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net/http: Can the http.Server add set read/write buffer size? #13870

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felixhao opened this issue Jan 8, 2016 · 6 comments
Open

net/http: Can the http.Server add set read/write buffer size? #13870

felixhao opened this issue Jan 8, 2016 · 6 comments
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@felixhao
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@felixhao felixhao commented Jan 8, 2016

Hi, in our most cases, the http written bytes more than 4<<10, so we need set bufio Read/Write buffer size and connection SNDBUF/RCVBUF ?

Also we think this change is appropriate, does go plan to support this?

@bradfitz
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@bradfitz bradfitz commented Jan 8, 2016

Can you report any performance numbers with different buffer sizes?

@bradfitz bradfitz added this to the Unplanned milestone Jan 8, 2016
@felixhao
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@felixhao felixhao commented Jan 9, 2016

yeah, there are sample test result below, we written 10kb bytes.
env: Debian GNU/Linux 8.2 4core 4g ram

test code

func BenchmarkBigWrite(b *testing.B) {
    s := httptest.NewServer(http.HandlerFunc(func(w http.ResponseWriter, r *http.Request) {
        w.Write(bigBs) // bigBs is 10kb bytes
    }))
    defer s.Close()
    b.SetParallelism(100)
    b.ResetTimer()
    b.RunParallel(func(pb *testing.PB) {
        for pb.Next() {
            res, err := http.Get(s.URL)
            if err != nil {
                log.Fatal(err)
            }
            _, err = ioutil.ReadAll(res.Body)
            res.Body.Close()
            if err != nil {
                log.Fatal(err)
            }
        }
    })
}

standard net/http, three times

go test -test.bench=".*" -benchmem -benchtime=5s
BenchmarkBigWrite-4   100000         79756 ns/op       37929 B/op         72 allocs/op
ok      mytest/httpbuf  8.857s
BenchmarkBigWrite-4   100000         78570 ns/op       37948 B/op         72 allocs/op
ok      mytest/httpbuf  8.665s
BenchmarkBigWrite-4   100000         79072 ns/op       37876 B/op         72 allocs/op
ok      mytest/httpbuf  8.718s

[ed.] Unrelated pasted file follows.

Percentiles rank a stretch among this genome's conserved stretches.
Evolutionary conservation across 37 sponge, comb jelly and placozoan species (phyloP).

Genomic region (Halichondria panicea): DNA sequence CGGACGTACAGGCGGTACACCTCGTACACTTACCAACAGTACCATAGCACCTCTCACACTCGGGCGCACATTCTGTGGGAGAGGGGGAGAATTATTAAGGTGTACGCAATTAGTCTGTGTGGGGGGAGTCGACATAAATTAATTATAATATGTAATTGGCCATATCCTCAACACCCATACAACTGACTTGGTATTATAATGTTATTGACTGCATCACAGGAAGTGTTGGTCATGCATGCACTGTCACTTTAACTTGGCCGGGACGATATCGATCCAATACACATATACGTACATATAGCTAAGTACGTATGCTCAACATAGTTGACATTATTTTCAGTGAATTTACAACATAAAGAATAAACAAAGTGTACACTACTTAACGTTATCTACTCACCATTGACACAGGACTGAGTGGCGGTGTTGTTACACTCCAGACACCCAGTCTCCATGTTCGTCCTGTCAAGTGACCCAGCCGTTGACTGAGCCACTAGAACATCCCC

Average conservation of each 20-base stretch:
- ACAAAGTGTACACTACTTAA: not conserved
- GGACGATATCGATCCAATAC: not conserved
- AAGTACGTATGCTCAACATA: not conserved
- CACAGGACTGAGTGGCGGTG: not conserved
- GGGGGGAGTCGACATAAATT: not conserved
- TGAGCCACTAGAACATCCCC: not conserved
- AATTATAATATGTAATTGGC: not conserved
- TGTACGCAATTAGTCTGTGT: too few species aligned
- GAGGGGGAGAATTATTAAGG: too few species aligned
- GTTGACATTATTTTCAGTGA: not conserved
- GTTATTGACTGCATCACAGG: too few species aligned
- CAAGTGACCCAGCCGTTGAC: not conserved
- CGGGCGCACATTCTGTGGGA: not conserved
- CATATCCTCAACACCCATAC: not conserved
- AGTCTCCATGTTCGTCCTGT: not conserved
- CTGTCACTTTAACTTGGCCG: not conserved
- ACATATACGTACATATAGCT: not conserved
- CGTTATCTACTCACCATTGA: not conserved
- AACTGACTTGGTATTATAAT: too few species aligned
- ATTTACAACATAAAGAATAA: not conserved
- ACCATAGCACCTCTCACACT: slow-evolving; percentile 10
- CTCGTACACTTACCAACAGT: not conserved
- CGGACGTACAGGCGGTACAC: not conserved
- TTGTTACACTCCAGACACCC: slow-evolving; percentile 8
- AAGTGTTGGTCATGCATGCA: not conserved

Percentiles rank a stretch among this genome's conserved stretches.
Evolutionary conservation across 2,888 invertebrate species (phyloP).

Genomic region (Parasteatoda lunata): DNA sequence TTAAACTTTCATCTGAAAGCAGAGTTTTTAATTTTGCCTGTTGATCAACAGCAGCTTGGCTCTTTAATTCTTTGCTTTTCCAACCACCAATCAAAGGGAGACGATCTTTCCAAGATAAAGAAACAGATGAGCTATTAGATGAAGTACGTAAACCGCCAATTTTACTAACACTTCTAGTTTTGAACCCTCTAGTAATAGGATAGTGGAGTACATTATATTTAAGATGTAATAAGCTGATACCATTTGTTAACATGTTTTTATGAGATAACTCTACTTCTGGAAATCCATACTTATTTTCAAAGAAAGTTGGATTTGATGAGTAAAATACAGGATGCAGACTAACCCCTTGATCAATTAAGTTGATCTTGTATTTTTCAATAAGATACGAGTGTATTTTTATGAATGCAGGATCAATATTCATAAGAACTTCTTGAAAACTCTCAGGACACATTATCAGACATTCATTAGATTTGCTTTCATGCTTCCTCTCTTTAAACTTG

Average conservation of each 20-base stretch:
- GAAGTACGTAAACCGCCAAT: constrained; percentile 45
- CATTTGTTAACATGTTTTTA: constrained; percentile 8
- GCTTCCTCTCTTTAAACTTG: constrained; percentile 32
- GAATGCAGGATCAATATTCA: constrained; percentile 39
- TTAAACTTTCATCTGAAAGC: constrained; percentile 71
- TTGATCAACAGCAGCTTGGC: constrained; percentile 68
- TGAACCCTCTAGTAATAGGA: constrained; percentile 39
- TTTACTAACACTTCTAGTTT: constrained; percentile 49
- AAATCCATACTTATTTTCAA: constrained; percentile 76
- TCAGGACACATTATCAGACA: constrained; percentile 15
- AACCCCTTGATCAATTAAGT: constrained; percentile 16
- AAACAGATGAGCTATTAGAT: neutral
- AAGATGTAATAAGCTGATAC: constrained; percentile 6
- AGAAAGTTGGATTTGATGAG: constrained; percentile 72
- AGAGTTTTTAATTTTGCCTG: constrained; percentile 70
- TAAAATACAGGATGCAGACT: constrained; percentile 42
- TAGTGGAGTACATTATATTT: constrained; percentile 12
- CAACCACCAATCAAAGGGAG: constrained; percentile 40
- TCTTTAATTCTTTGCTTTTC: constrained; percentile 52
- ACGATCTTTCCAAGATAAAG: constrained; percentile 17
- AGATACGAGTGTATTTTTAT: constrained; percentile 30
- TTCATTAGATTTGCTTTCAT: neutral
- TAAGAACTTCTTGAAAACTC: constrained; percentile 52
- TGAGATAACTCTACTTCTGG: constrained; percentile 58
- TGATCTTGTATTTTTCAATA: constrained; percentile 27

change http/server.go 479L

bw := newBufioWriterSize(checkConnErrorWriter{c}, 4<<10)

to

bw := newBufioWriterSize(checkConnErrorWriter{c}, 10<<10)

go test -test.bench=".*" -benchmem -benchtime=5s
BenchmarkBigWrite-4   100000         69645 ns/op       39890 B/op         73 allocs/op
ok      mytest/httpbuf  7.692s
BenchmarkBigWrite-4   100000         69816 ns/op       39961 B/op         73 allocs/op
ok      mytest/httpbuf  7.702s
BenchmarkBigWrite-4   100000         67768 ns/op       39856 B/op         73 allocs/op
ok      mytest/httpbuf  7.516s
@nhooyr
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@nhooyr nhooyr commented Sep 29, 2018

Related: #22618

@nhooyr
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@nhooyr nhooyr commented May 17, 2019

You could also just wrap the response writer with your own bufio.Writer. More allocation but less exposed API which I think is a fair tradeoff.

@nhooyr
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@nhooyr nhooyr commented Jun 7, 2020

Also, the ability to adjust the Transport's buffer size was only added because it performs the io.Copy so you can't adjust the buffer size yourself.

With the server however, you can just wrap like I mentioned above.

@bolkedebruin
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@bolkedebruin bolkedebruin commented Sep 9, 2020

Hello! I'm the implementor of a server that tunnels remote desktop connections over websocket (in this case Gorilla). I was facing some performance challenges particularly when high latency high bandwidth connections were involved.

I fired up Wireshark to see on which end the data flow was restricted. It turned out that

  • the bandwidth of each connection was quite steady
    
  • there was no significant amount of dropped packets / retries, so probably not limited by congestion control
    
  • the advertised window in the ACK packets coming back from a client was sufficiently generous (around 300KB)
    
  • however, when sending there were always just around ~4kB of data in flight. Given the high latency to the clients, the server spent most of the time waiting for data to be ACKed by clients, and then immediately sent out a burst of new packets, then proceeded to wait again for enough outstanding bytes to be ACKed.
    

This very likely is due to a small TCP send buffer, since this would limit the ammount of outstanding bytes that the TCP stack could keep track of.

For high bandwidth high latency connections it is extremely beneficial to have a large(r) TCP recv buffer on the OS level that I need to be able to set per client (i.e. in case it is not a high latency). Wrapping it in bufio as was suggested is not sufficient as the OS will just do as it wants.

So the need is to be able to set the OS level receive buffer / send buffer (not the internal buffer with bufio) per connection which is not exposed in the API

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